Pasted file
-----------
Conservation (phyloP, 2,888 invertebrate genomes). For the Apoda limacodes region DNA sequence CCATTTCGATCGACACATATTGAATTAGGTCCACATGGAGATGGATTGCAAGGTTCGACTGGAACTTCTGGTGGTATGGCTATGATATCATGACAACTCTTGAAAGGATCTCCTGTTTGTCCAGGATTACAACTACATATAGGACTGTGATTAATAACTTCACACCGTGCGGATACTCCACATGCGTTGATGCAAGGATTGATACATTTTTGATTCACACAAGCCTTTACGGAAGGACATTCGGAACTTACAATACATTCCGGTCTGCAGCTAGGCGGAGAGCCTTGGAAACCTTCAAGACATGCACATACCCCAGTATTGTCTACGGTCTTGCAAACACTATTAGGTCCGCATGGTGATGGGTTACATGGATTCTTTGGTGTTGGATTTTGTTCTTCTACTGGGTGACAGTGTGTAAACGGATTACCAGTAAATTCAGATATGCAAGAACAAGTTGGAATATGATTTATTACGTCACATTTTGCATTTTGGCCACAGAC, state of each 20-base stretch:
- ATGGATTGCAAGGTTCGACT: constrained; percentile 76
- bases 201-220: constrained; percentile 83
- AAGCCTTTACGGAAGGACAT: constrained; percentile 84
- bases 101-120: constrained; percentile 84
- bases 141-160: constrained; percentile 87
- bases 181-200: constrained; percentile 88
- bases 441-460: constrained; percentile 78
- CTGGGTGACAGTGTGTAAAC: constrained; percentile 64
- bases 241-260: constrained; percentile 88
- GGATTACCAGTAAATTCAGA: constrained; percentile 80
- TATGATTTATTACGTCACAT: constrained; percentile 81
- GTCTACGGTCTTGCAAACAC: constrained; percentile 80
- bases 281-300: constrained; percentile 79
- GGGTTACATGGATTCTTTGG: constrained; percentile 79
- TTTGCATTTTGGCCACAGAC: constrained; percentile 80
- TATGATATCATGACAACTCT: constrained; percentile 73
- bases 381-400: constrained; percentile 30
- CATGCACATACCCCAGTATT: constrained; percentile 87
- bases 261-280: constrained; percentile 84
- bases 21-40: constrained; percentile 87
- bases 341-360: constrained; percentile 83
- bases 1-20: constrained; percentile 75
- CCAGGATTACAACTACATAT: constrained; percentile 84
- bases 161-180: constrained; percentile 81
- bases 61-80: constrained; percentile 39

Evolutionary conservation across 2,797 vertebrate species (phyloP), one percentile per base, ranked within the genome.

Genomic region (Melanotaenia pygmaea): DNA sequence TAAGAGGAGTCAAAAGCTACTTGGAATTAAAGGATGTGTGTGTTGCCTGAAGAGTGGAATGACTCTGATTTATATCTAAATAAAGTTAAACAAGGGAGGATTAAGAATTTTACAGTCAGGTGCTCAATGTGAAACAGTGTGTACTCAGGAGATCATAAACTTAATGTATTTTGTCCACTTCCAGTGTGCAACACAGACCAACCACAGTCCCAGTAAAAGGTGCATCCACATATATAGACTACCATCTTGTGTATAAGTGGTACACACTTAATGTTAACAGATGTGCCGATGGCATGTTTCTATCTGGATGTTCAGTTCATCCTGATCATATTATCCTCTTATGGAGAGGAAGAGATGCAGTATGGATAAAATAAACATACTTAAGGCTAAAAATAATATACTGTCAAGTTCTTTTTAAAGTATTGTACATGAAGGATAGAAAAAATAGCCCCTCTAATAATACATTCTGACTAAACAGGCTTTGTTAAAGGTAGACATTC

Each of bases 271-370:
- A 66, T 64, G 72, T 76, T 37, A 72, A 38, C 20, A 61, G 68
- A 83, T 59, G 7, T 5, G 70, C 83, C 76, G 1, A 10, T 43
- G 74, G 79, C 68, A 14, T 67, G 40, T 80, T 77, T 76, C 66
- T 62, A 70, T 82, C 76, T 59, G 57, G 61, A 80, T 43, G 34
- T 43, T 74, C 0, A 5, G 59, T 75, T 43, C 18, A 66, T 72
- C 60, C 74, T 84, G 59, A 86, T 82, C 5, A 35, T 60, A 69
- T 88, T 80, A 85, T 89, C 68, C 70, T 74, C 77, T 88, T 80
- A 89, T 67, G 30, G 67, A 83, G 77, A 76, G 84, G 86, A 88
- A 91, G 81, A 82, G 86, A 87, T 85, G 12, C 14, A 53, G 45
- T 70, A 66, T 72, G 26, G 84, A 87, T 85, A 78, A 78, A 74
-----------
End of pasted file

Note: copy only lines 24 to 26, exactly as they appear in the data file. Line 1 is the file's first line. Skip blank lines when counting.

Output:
- CCAGGATTACAACTACATAT: constrained; percentile 84
- bases 161-180: constrained; percentile 81
- bases 61-80: constrained; percentile 39